Owen has recently acknowledged to the Kansas City Times that he helped obtain financing for EDP. An Owen company, Eagle Distributors, served as subcontractor for Palmer's Army contract. Palmer's and Owen's companies have adjacent offices in the Overland Park building part-owned by Elizabeth Dole.

A July 1985 filing by Palmer's company lists as a director Sara Cedarholm. Cedarholm, an employee of Owen & Associates, Owen's consulting firm, traveled widely in 1986 and 1987 for Campaign America, Sen. Dole's political action committee. The committee reimbursed her expenses.

Owen and Palmer did not return telephone calls last week. On Friday Owen issued a statement through his public relations representative saying he was "increasingly frustrated to realize that I should have been more careful with the appearance of some activities."

"As I reconstruct, to the best of my ability, my actions in each and every one of the areas where questions have been raised, I am renewed in my knowledge that my behavior was proper," said Owen, who served as the trust's independent financial adviser.

It could not be determined precisely when EDP's $4,500-a-month consulting fees to Owen began or ended, if they have.

The disclosure that Palmer's firm paid consulting fees to Owen is the latest installment in a controversy that came to light in Kansas newspapers two weeks ago. Sen. Dole personally has not been linked to any of the Owen-Palmer dealings, and no improper behavior on his part has been alleged.

News accounts of the financial relationships between Owen and Palmer and their ties to Dole have had no apparent impact on Dole's standing in the caucus state of Iowa, where a recent poll shows him leading with 41 percent to Vice President Bush's 28 percent.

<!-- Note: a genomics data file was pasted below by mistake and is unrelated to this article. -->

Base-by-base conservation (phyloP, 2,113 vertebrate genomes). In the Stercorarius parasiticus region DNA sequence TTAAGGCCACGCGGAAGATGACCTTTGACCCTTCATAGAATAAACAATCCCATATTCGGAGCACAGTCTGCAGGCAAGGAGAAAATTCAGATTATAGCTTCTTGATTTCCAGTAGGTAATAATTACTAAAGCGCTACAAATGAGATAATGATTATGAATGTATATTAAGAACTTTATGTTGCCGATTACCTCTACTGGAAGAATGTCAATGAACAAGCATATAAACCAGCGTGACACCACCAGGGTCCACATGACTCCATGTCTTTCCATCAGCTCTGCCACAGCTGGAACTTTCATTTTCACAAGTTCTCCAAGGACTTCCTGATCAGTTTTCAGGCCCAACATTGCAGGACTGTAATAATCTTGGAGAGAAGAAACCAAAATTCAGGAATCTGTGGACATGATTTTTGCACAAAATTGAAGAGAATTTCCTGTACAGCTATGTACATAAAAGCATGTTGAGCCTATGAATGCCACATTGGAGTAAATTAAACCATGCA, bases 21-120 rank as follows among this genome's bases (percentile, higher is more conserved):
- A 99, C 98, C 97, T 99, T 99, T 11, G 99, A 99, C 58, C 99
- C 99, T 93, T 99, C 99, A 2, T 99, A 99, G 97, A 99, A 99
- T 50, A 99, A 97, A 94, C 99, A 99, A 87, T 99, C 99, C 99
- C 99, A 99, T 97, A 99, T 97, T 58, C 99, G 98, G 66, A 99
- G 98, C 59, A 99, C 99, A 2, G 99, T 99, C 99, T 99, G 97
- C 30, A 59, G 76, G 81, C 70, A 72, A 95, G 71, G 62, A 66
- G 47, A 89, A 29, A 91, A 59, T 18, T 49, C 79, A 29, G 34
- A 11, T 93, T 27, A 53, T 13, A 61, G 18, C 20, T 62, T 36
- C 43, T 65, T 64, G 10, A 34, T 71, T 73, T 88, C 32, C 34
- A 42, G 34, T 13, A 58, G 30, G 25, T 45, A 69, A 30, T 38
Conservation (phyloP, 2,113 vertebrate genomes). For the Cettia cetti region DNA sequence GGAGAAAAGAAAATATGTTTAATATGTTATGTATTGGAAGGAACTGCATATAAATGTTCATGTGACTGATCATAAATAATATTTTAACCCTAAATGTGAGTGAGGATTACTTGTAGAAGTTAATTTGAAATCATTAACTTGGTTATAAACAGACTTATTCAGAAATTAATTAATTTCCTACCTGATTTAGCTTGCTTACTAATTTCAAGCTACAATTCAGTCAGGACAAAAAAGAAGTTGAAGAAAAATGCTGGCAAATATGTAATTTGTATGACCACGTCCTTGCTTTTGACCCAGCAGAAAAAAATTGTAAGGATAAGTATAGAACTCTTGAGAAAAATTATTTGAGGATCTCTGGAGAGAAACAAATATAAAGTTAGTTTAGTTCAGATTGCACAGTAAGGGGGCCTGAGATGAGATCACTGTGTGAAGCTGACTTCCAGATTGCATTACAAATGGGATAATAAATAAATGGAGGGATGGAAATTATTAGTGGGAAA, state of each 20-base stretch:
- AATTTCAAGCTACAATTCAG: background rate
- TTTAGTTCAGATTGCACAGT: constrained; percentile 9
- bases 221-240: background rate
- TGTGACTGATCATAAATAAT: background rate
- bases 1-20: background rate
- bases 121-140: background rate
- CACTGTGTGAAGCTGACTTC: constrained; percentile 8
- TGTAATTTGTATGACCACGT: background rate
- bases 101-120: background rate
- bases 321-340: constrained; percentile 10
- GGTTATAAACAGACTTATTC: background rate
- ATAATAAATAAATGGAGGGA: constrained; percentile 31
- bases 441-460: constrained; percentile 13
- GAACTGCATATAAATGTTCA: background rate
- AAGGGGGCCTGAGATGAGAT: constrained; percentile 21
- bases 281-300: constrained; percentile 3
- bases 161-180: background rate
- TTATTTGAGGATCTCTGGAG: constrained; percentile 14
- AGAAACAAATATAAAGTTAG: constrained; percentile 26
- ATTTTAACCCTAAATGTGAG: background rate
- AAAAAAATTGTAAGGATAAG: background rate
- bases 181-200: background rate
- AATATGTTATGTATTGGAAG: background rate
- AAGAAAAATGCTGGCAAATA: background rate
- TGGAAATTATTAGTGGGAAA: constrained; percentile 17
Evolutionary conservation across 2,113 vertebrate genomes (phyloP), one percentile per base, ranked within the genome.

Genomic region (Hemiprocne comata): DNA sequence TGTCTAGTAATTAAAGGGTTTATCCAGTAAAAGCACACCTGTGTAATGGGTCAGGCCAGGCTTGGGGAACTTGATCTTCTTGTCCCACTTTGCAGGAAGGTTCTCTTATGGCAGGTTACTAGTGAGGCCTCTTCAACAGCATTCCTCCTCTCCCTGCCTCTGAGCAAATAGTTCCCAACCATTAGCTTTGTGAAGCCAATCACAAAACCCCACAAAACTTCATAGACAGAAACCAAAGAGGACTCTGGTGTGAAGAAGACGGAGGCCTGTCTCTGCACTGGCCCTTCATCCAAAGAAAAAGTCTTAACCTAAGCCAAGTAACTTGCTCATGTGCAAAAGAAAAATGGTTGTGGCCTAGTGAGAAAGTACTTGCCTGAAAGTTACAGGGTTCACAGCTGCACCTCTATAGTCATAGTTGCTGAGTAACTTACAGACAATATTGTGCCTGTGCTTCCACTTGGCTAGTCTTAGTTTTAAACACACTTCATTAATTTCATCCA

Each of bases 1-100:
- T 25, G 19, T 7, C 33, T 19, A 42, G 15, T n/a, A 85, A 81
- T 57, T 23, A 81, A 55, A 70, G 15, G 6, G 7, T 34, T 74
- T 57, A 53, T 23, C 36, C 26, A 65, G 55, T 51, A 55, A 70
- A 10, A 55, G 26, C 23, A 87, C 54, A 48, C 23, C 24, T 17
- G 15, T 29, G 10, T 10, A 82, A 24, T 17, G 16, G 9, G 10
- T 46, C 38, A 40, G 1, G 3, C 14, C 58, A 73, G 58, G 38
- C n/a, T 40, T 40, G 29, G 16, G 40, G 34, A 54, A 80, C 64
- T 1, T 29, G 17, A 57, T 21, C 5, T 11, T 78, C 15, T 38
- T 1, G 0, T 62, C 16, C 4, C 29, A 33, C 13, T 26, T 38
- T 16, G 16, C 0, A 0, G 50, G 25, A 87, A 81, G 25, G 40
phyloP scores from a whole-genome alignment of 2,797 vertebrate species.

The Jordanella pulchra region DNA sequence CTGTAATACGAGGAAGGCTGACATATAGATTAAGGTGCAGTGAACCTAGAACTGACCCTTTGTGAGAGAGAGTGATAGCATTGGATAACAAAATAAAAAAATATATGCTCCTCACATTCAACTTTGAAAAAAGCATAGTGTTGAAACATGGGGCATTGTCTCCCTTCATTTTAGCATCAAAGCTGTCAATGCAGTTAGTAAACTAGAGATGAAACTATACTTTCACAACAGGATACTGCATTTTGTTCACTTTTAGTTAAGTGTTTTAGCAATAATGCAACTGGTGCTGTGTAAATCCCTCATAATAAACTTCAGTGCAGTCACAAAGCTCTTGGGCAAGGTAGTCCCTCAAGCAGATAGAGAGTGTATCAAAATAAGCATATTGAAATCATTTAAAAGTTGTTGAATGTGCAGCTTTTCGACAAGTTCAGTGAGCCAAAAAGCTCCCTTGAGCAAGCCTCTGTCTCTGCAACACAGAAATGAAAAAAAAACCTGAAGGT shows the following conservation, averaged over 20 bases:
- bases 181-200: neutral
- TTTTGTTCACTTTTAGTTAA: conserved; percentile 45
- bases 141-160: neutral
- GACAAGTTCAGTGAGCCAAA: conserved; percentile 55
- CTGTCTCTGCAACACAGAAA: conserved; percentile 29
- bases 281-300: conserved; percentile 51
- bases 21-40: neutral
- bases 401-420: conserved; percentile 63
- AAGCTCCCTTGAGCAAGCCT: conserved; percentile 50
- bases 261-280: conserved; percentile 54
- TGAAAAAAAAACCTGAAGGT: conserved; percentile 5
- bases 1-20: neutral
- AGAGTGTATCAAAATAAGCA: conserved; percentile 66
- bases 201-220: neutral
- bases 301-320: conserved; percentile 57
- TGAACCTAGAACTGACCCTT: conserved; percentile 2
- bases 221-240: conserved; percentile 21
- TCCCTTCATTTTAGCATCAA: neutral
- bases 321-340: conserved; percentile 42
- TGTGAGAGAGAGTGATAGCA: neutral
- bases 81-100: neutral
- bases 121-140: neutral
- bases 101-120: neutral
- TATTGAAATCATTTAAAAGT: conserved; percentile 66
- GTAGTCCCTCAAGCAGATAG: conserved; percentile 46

The extent of Dole's personal involvement in securing the contract for Palmer is still not known. One source familiar with the contract said Dole telephoned then-SBA Administrator James C. Sanders in late 1983 or early 1984 and asked him to "see what he could do" for Palmer.

Dole and his staff said last week that they have no recollection or record of any such call, although Pettit said Sanders may have called Dole to tell him Palmer was getting a contract.

Contacted Wednesday, Sanders denied receiving a call from Dole about Palmer. Yesterday, he said it was "quite possible" he and Dole had spoken about Palmer, but said he had no recollection that had occurred.

Pettit said yesterday that he, Palmer and black Kansas businessman Leroy Tombs met with top Sanders lieutenants in late 1983 or 1984 to "introduce them all down there so they could learn about the opportunities in the {SBA} programs." Tombs then held the Fort Leonard Wood contract, but gave it up in late 1985 because of financial difficulties, and Palmer took it over. Shortly after that the Army awarded a new three-year contract to Palmer.

The House Small Business Committee, which is conducting a preliminary review of the award process in the Palmer case, has learned that the SBA twice refused to certify EDP for the minority business program on grounds that Palmer lacked financial support. The committee staff is looking into why the SBA abruptly reversed itself.

On July 12, 1985, at about the same time as the reversal, EDP's incorporation papers filed with the Kansas state government listed its capital as $1,000.

Staff researcher Colette T. Rhoney contributed to this report.